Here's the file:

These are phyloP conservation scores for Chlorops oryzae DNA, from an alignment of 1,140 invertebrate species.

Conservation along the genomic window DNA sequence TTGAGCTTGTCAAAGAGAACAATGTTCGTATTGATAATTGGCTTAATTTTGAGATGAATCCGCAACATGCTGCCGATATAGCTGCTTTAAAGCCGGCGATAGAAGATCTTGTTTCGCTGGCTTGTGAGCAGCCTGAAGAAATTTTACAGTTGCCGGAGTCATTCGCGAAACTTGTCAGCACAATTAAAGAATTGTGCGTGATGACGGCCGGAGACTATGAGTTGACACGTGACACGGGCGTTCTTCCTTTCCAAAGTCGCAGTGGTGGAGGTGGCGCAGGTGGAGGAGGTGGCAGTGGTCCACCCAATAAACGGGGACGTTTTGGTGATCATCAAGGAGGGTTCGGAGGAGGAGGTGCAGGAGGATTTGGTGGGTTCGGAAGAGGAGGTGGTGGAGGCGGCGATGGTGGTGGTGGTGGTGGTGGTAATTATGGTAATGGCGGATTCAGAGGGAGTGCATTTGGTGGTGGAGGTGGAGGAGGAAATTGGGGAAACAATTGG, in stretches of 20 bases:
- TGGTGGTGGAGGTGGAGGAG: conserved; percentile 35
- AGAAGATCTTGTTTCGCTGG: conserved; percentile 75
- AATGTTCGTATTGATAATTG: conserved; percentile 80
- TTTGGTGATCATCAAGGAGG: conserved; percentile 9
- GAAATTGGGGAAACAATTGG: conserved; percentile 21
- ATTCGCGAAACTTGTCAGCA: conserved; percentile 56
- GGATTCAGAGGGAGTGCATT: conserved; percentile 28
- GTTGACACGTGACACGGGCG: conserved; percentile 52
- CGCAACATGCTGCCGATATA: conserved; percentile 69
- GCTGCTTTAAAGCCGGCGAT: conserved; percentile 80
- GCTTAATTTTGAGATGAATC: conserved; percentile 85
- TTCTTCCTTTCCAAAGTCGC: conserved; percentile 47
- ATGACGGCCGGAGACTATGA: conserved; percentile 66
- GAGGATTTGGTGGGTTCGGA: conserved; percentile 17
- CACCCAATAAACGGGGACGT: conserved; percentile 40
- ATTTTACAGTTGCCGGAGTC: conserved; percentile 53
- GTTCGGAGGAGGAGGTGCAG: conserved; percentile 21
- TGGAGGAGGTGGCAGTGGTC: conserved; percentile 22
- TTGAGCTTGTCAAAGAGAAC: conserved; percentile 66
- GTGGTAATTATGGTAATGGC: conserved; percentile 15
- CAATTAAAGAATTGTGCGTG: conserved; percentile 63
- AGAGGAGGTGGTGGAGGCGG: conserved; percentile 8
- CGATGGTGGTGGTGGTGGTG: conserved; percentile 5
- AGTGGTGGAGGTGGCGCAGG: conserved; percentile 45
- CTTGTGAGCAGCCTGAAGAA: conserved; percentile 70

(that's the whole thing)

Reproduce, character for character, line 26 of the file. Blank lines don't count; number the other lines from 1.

- AGTGGTGGAGGTGGCGCAGG: conserved; percentile 45